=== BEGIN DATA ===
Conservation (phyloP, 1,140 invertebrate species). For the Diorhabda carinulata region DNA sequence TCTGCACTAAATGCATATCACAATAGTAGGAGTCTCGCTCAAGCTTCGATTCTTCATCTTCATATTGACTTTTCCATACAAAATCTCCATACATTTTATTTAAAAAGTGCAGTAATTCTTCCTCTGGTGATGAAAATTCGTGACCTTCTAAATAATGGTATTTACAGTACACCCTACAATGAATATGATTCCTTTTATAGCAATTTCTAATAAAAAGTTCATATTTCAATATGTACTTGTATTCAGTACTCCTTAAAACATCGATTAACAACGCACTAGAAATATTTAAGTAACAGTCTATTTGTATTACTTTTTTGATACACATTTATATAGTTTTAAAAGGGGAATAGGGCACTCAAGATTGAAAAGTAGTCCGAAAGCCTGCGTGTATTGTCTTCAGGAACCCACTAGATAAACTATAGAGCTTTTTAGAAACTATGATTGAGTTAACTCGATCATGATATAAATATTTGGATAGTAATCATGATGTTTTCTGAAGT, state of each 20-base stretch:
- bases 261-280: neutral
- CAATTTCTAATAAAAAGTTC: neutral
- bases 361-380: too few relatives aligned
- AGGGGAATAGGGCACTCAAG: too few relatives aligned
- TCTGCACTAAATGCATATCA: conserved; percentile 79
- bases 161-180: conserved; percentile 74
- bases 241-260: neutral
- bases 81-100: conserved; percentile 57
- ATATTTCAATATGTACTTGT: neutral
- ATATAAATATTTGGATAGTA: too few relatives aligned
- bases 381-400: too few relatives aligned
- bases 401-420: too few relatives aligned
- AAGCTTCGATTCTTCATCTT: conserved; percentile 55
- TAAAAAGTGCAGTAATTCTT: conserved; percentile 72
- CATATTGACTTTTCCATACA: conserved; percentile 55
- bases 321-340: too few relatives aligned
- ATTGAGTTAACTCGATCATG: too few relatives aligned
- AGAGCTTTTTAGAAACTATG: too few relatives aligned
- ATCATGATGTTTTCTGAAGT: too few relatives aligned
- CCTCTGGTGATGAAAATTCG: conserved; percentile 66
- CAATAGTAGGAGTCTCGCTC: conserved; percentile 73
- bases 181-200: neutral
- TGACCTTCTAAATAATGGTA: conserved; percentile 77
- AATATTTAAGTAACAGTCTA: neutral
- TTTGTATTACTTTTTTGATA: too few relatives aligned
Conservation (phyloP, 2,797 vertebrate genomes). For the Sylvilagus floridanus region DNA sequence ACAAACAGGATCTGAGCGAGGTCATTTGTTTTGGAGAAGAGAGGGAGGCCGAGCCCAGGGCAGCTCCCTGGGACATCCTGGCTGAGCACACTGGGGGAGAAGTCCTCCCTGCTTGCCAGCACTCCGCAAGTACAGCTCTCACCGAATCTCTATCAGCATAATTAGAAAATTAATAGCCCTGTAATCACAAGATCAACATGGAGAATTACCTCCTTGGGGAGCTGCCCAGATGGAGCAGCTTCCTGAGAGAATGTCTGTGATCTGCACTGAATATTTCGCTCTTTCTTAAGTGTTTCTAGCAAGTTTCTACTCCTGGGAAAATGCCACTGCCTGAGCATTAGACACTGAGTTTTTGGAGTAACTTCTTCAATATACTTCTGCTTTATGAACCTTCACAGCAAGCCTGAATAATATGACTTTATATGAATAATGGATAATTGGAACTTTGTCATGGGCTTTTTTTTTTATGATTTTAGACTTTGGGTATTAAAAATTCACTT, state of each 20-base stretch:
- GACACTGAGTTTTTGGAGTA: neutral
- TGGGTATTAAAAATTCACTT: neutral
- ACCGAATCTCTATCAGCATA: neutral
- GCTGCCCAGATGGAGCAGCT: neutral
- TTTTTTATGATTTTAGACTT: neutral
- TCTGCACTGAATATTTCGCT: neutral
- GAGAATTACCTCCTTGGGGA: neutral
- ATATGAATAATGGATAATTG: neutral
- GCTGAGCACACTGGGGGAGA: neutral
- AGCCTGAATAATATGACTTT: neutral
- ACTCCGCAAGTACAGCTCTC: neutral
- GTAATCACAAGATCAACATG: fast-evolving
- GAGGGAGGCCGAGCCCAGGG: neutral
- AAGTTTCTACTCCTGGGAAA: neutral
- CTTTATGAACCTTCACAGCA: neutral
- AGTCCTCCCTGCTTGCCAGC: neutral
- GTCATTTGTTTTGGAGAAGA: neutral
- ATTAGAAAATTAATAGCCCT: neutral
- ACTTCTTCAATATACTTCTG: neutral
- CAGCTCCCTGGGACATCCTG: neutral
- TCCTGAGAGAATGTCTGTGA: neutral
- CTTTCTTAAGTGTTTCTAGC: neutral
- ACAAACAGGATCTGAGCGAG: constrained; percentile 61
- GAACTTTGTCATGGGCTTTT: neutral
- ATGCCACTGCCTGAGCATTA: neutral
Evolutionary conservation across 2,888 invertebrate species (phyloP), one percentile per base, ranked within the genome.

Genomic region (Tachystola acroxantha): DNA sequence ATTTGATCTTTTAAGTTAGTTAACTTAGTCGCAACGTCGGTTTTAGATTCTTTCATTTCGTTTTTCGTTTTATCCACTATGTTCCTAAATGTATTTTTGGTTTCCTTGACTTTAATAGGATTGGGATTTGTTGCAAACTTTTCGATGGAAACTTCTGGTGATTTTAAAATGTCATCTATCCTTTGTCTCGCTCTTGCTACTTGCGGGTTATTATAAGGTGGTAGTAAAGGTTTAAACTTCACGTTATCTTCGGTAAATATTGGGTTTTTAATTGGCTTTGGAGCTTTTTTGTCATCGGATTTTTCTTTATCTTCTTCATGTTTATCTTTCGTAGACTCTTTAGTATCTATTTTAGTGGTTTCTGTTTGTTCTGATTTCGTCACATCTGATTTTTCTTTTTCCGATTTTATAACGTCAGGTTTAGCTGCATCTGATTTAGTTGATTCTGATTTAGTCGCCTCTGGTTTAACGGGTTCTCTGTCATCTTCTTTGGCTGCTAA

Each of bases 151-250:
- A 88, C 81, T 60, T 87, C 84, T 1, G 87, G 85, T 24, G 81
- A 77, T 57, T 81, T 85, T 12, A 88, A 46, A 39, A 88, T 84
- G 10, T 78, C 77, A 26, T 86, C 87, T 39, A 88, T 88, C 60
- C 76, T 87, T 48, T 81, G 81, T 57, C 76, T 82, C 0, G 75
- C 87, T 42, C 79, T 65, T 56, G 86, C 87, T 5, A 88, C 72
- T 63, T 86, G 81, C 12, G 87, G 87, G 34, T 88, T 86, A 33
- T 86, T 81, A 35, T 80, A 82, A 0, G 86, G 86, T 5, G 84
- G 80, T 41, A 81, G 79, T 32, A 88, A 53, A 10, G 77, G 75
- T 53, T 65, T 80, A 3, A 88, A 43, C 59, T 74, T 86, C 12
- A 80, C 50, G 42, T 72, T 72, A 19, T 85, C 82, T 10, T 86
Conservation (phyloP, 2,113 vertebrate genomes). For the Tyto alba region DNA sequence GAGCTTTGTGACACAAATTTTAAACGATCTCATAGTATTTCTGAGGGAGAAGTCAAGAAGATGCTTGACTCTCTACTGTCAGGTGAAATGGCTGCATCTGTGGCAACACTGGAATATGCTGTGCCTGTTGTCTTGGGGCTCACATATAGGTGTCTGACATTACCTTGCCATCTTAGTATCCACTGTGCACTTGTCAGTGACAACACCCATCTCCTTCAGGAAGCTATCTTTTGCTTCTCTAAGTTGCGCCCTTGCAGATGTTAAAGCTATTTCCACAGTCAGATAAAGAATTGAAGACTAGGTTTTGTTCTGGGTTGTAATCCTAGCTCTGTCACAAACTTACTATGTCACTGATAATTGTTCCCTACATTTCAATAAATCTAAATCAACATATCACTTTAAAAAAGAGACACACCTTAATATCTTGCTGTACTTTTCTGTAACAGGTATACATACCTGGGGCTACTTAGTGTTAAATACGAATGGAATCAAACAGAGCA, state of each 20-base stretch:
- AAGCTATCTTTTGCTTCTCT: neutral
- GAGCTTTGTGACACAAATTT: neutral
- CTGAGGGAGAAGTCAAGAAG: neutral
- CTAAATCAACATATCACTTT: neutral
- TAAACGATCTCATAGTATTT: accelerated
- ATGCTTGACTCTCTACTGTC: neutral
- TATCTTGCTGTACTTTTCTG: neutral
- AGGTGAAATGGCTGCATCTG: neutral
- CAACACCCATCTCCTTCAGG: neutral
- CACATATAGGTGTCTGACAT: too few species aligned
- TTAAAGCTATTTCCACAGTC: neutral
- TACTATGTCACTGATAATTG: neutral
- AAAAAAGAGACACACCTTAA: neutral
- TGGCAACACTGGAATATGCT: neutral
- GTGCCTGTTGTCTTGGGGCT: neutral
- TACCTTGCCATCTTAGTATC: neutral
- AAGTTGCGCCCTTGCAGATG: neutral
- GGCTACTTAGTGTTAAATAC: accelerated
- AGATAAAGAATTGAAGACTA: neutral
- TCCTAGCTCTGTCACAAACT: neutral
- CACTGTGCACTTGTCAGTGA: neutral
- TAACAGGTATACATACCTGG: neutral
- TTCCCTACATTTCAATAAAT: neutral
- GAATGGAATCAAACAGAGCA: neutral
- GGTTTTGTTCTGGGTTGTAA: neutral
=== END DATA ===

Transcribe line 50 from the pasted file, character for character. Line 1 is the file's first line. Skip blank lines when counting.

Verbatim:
- ACAAACAGGATCTGAGCGAG: constrained; percentile 61